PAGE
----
Boris Johnson 'had no influence on Germany sending game-changing tanks to Ukraine', says ambassador to UK

25 January 2023, 18:10 | Updated: 25 January 2023, 18:31

The Leopard tanks will be sent by Germany
Germany will send Leopard tanks to Ukraine. Picture: Getty/LBC

By Kit Heren

Boris Johnson did not sway the German government's decision to send tanks to Ukraine in its fight against Russia, the country's ambassador to the UK has said.

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Former Prime Minister Mr Johnson called on Berlin to send tanks to Ukraine after a recent visit to Kyiv, where he is popular in because of his staunch support of defence efforts.

Germany said on Wednesday that it would send 14 Leopard tanks to Ukraine and gave permission for 14 allies to send theirs too, striking a blow in favour of Kyiv as it continues to battle Russia's invasion.

Ukrainian Ambassador Vadym Prystaiko says Germany's tanks will enable Ukraine to 'clear up the land'

The decision came after initial hesitation from Germany to send German-made vehicles to Ukraine following concerns it could escalate the conflict with Russia.

Asked by LBC's Andrew Marr on Wednesday whether Mr Johnson had any influence on Berlin's decision, German ambassador Miguel Berger said that "nothing could be further away from reality."

Ukrainian citizens and supporters attend a demonstration of solidarity with Ukraine at the Main Square on day 336 of Russian invasion on Ukraine
Ukrainian citizens and supporters attend a demonstration of solidarity with Ukraine at the Main Square on day 336 of Russian invasion on Ukraine. Picture: Getty

"No, I don't think so. It had to do really with the question of forming this coalition [between Western countries supporting Ukraine by sending tanks].

"It was not an easy decision because of the implications. But we have all seen how positively Ukraine was able to use Western armament.

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"And we have also seen that there is no intention on the Russian side by Putin to look for a negotiated outcome. On the contrary, he is willing to continue with his war of aggression with destroying the Ukrainian state.

"And I think all of that together, led to the decision to form this coalition."

A Leopard tank
A Leopard tank. Picture: Getty

Mr Johnson had previously rubbished such "implications", adding that sending the tanks would accelerate Kyiv’s "inevitable" victory.

Writing in the Daily Mail, Mr Johnson had said: "They can, and will, drive Putin out of the whole of Ukraine. This is now a war of independence, and history teaches us that wars of independence only end one way. The question is when."

Ukrainian ambassador Vadim Prystaiko told Andrew the move was a "game-changer" because it could allow the Ukrainian army to push the Russians back to the border. "This qualitative change will allow us to bring the war to a totally different level," he said.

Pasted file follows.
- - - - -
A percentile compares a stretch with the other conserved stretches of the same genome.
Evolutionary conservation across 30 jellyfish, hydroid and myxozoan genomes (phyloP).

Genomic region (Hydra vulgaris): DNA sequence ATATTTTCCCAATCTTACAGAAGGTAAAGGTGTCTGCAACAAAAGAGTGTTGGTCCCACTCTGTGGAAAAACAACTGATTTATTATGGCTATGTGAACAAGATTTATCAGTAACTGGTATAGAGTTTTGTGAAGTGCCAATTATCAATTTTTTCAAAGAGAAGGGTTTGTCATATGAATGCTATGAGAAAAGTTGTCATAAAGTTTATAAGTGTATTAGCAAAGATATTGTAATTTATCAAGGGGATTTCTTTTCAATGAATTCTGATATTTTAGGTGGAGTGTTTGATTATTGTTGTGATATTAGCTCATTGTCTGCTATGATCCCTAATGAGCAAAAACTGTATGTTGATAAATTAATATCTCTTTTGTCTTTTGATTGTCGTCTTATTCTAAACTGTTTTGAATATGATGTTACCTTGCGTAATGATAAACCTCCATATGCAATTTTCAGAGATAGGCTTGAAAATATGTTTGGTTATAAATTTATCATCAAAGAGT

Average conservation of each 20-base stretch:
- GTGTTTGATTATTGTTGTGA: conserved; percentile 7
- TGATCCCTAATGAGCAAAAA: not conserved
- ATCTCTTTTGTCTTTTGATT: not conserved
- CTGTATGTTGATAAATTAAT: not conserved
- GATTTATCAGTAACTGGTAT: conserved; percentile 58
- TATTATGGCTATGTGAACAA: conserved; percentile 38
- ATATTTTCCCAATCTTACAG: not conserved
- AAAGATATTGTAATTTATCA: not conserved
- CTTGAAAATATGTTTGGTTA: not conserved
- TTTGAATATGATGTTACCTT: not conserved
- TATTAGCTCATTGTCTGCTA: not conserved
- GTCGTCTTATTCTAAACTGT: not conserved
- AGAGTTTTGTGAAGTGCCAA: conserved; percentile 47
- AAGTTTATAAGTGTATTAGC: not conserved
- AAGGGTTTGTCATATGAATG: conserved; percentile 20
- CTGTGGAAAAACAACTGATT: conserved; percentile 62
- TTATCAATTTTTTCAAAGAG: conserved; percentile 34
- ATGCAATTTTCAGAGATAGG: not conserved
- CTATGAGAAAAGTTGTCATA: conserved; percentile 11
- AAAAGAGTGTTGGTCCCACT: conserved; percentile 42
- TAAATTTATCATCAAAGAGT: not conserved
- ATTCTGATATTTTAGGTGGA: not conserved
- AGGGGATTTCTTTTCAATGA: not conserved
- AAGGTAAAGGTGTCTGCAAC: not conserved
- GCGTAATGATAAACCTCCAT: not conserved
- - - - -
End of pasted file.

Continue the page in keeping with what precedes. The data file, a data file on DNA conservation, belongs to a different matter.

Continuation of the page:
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He added: "This is quality changes. Numbers are important. As you mentioned, we hope to receive hundreds of them... but the quality, that's what's interesting."

Russia branded Germany's move to send tanks to Ukraine a "blatant provocation" and issued a chilling warning that the new kit will "burn like all the rest". Mr Berger said that not every statement from Russia should be taken seriously, adding that "we expected some fury to come from Moscow".

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The US followed Germany's lead, announcing on Wednesday that it would send 31 Abrams tanks to Ukraine, reversing previous claims that they are unsuitable for use in war with Russia. The UK has already said it will send Challenger 2 tanks to Ukraine.

Meanwhile Rishi Sunak held a call with Joe Biden, Emmanuel Macron, and German chancellor Olaf Scholz and Italian Prime Minister Giorgia Meloni on Wednesday afternoon to discuss sending tanks to Ukraine.

A Downing Street spokeswoman said that the PM "welcomed the decisions by allies to announce major battle tank contributions".

“This decisive, collective action would be a catalyst for other countries to follow suit," she added.

“The Prime Minister said it was now clear Russia was on the backfoot, and there was a window for international partners to accelerate efforts to secure lasting peace for Ukraine.

“He called on allies to intensify their support in the coming weeks and months.

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“All the leaders welcomed the strong coordination of military supplies and reflected on the collective international action across the spectrum in support of Ukraine.

“They also welcomed the continued humanitarian and economic support for Ukraine in the wake of ongoing indiscriminate and barbaric Russian attacks on civilian infrastructure."